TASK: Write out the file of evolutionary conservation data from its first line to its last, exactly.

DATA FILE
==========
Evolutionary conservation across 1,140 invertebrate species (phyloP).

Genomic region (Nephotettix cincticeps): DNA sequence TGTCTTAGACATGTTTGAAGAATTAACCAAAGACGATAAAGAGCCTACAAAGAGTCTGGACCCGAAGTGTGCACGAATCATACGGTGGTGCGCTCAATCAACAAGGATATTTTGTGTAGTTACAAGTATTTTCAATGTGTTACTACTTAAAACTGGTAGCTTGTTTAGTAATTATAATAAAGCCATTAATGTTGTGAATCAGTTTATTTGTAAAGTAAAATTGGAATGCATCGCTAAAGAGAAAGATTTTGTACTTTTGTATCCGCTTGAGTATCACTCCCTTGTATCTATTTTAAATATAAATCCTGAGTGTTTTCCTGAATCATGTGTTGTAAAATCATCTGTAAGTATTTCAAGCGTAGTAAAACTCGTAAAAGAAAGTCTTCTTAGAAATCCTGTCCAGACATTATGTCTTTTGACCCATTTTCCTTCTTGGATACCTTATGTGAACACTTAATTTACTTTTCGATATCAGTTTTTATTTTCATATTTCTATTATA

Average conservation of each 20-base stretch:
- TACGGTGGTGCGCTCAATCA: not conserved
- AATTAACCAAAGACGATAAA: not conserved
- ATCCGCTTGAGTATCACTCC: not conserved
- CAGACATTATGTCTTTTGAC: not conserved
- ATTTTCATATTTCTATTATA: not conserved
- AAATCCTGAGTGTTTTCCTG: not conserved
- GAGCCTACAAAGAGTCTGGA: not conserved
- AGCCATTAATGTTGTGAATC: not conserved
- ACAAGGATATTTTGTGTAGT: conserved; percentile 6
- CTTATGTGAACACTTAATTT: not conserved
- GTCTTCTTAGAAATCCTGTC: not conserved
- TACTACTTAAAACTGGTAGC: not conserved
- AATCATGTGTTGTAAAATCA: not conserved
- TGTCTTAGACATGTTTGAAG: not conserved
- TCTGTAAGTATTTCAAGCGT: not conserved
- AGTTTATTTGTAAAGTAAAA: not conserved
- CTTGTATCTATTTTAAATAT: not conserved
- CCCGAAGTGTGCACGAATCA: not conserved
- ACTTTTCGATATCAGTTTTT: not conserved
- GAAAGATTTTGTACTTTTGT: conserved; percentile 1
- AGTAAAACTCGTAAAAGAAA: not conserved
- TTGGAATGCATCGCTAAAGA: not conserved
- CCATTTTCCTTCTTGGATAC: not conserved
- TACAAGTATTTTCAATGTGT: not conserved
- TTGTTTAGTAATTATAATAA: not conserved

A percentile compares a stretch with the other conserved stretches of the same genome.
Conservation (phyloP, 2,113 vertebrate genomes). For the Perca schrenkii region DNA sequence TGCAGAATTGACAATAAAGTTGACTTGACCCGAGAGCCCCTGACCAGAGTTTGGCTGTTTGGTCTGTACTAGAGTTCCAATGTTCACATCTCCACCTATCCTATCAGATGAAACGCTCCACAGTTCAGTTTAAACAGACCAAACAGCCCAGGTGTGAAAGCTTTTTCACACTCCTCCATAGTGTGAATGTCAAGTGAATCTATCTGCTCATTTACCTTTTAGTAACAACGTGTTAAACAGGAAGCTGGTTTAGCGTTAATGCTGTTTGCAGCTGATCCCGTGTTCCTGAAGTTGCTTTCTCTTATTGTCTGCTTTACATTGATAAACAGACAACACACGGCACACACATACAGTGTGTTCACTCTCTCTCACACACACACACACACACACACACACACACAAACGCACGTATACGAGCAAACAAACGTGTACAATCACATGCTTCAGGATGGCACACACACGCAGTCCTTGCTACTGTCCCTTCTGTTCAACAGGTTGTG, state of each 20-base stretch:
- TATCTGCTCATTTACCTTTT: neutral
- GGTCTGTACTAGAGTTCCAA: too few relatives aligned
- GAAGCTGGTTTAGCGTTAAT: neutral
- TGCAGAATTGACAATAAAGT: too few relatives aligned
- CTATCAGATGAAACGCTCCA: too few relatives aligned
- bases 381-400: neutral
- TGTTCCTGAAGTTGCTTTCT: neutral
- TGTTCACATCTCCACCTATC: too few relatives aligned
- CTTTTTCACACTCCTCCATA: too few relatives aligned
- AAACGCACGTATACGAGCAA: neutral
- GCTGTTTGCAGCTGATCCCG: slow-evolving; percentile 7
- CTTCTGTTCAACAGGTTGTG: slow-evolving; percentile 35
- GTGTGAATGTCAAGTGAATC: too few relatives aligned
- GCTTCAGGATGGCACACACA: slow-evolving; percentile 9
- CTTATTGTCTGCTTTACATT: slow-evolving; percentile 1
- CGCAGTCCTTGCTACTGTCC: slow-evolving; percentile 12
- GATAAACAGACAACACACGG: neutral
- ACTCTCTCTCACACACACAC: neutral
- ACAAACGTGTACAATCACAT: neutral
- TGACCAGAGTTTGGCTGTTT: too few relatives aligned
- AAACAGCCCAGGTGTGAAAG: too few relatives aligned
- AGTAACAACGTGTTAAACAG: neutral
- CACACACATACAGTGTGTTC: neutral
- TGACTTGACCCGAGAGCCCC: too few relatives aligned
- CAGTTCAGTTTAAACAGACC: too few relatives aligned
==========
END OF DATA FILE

Evolutionary conservation across 1,140 invertebrate species (phyloP).

Genomic region (Nephotettix cincticeps): DNA sequence TGTCTTAGACATGTTTGAAGAATTAACCAAAGACGATAAAGAGCCTACAAAGAGTCTGGACCCGAAGTGTGCACGAATCATACGGTGGTGCGCTCAATCAACAAGGATATTTTGTGTAGTTACAAGTATTTTCAATGTGTTACTACTTAAAACTGGTAGCTTGTTTAGTAATTATAATAAAGCCATTAATGTTGTGAATCAGTTTATTTGTAAAGTAAAATTGGAATGCATCGCTAAAGAGAAAGATTTTGTACTTTTGTATCCGCTTGAGTATCACTCCCTTGTATCTATTTTAAATATAAATCCTGAGTGTTTTCCTGAATCATGTGTTGTAAAATCATCTGTAAGTATTTCAAGCGTAGTAAAACTCGTAAAAGAAAGTCTTCTTAGAAATCCTGTCCAGACATTATGTCTTTTGACCCATTTTCCTTCTTGGATACCTTATGTGAACACTTAATTTACTTTTCGATATCAGTTTTTATTTTCATATTTCTATTATA

Average conservation of each 20-base stretch:
- TACGGTGGTGCGCTCAATCA: not conserved
- AATTAACCAAAGACGATAAA: not conserved
- ATCCGCTTGAGTATCACTCC: not conserved
- CAGACATTATGTCTTTTGAC: not conserved
- ATTTTCATATTTCTATTATA: not conserved
- AAATCCTGAGTGTTTTCCTG: not conserved
- GAGCCTACAAAGAGTCTGGA: not conserved
- AGCCATTAATGTTGTGAATC: not conserved
- ACAAGGATATTTTGTGTAGT: conserved; percentile 6
- CTTATGTGAACACTTAATTT: not conserved
- GTCTTCTTAGAAATCCTGTC: not conserved
- TACTACTTAAAACTGGTAGC: not conserved
- AATCATGTGTTGTAAAATCA: not conserved
- TGTCTTAGACATGTTTGAAG: not conserved
- TCTGTAAGTATTTCAAGCGT: not conserved
- AGTTTATTTGTAAAGTAAAA: not conserved
- CTTGTATCTATTTTAAATAT: not conserved
- CCCGAAGTGTGCACGAATCA: not conserved
- ACTTTTCGATATCAGTTTTT: not conserved
- GAAAGATTTTGTACTTTTGT: conserved; percentile 1
- AGTAAAACTCGTAAAAGAAA: not conserved
- TTGGAATGCATCGCTAAAGA: not conserved
- CCATTTTCCTTCTTGGATAC: not conserved
- TACAAGTATTTTCAATGTGT: not conserved
- TTGTTTAGTAATTATAATAA: not conserved

A percentile compares a stretch with the other conserved stretches of the same genome.
Conservation (phyloP, 2,113 vertebrate genomes). For the Perca schrenkii region DNA sequence TGCAGAATTGACAATAAAGTTGACTTGACCCGAGAGCCCCTGACCAGAGTTTGGCTGTTTGGTCTGTACTAGAGTTCCAATGTTCACATCTCCACCTATCCTATCAGATGAAACGCTCCACAGTTCAGTTTAAACAGACCAAACAGCCCAGGTGTGAAAGCTTTTTCACACTCCTCCATAGTGTGAATGTCAAGTGAATCTATCTGCTCATTTACCTTTTAGTAACAACGTGTTAAACAGGAAGCTGGTTTAGCGTTAATGCTGTTTGCAGCTGATCCCGTGTTCCTGAAGTTGCTTTCTCTTATTGTCTGCTTTACATTGATAAACAGACAACACACGGCACACACATACAGTGTGTTCACTCTCTCTCACACACACACACACACACACACACACACACAAACGCACGTATACGAGCAAACAAACGTGTACAATCACATGCTTCAGGATGGCACACACACGCAGTCCTTGCTACTGTCCCTTCTGTTCAACAGGTTGTG, state of each 20-base stretch:
- TATCTGCTCATTTACCTTTT: neutral
- GGTCTGTACTAGAGTTCCAA: too few relatives aligned
- GAAGCTGGTTTAGCGTTAAT: neutral
- TGCAGAATTGACAATAAAGT: too few relatives aligned
- CTATCAGATGAAACGCTCCA: too few relatives aligned
- bases 381-400: neutral
- TGTTCCTGAAGTTGCTTTCT: neutral
- TGTTCACATCTCCACCTATC: too few relatives aligned
- CTTTTTCACACTCCTCCATA: too few relatives aligned
- AAACGCACGTATACGAGCAA: neutral
- GCTGTTTGCAGCTGATCCCG: slow-evolving; percentile 7
- CTTCTGTTCAACAGGTTGTG: slow-evolving; percentile 35
- GTGTGAATGTCAAGTGAATC: too few relatives aligned
- GCTTCAGGATGGCACACACA: slow-evolving; percentile 9
- CTTATTGTCTGCTTTACATT: slow-evolving; percentile 1
- CGCAGTCCTTGCTACTGTCC: slow-evolving; percentile 12
- GATAAACAGACAACACACGG: neutral
- ACTCTCTCTCACACACACAC: neutral
- ACAAACGTGTACAATCACAT: neutral
- TGACCAGAGTTTGGCTGTTT: too few relatives aligned
- AAACAGCCCAGGTGTGAAAG: too few relatives aligned
- AGTAACAACGTGTTAAACAG: neutral
- CACACACATACAGTGTGTTC: neutral
- TGACTTGACCCGAGAGCCCC: too few relatives aligned
- CAGTTCAGTTTAAACAGACC: too few relatives aligned